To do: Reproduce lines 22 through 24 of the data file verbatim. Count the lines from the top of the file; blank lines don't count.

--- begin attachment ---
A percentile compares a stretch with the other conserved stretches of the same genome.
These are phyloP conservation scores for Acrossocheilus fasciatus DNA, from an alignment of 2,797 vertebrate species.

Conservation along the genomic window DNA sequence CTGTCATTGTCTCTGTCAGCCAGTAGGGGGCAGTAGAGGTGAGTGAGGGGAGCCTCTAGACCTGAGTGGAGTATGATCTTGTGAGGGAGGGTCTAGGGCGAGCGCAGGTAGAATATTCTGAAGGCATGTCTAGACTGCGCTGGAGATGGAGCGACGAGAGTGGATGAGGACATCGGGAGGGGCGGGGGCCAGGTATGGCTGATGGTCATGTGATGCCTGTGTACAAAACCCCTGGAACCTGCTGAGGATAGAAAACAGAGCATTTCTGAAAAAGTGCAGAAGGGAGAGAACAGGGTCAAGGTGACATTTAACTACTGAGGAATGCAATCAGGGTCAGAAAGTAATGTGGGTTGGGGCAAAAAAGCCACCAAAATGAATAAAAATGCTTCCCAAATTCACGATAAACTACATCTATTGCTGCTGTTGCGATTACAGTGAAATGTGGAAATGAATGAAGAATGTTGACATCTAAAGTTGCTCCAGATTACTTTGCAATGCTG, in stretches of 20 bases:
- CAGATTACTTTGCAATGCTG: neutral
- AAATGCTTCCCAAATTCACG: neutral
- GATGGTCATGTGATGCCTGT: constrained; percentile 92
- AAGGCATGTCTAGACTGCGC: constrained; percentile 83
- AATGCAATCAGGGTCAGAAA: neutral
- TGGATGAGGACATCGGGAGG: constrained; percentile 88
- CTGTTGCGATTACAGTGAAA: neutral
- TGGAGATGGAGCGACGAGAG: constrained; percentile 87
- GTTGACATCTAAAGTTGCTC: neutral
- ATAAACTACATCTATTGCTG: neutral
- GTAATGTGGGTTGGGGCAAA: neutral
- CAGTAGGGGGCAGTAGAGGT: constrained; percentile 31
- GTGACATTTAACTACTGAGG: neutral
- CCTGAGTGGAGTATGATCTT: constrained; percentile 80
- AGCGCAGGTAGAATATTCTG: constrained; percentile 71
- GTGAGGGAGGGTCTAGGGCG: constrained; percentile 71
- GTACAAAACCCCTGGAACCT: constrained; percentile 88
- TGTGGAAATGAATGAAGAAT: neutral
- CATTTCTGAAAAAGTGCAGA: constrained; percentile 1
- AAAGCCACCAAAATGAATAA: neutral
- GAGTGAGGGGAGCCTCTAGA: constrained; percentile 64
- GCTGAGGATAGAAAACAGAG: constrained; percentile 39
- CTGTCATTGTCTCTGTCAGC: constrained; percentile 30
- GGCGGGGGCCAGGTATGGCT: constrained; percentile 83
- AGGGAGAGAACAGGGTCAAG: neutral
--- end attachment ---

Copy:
- CATTTCTGAAAAAGTGCAGA: constrained; percentile 1
- AAAGCCACCAAAATGAATAA: neutral
- GAGTGAGGGGAGCCTCTAGA: constrained; percentile 64